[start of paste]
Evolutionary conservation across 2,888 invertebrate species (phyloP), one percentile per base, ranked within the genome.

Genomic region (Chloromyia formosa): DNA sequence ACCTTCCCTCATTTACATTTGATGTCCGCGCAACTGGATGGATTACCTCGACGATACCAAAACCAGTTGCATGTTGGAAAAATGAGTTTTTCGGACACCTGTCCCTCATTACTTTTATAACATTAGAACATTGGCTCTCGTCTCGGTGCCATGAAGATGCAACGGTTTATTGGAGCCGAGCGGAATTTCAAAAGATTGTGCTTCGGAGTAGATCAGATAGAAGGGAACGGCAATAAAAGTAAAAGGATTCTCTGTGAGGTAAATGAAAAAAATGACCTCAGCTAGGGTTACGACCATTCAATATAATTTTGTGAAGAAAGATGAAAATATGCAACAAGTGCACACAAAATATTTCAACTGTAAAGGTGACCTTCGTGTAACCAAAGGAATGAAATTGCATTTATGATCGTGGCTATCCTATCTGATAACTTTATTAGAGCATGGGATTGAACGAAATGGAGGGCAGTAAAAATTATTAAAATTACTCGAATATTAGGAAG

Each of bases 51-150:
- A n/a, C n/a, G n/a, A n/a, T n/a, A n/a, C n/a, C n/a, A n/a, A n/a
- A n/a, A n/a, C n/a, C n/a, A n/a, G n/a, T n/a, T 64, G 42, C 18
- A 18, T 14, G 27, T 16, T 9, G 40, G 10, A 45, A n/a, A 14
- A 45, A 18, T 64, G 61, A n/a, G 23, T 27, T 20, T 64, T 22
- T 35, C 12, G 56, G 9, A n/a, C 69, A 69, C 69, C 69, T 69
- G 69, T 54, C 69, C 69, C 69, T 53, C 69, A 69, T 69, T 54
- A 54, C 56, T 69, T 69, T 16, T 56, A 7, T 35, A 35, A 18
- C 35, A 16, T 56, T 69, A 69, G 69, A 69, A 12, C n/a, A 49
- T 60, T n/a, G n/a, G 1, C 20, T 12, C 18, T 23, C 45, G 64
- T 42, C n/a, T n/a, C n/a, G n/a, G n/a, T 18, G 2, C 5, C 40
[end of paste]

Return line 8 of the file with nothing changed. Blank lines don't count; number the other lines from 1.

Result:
- T 35, C 12, G 56, G 9, A n/a, C 69, A 69, C 69, C 69, T 69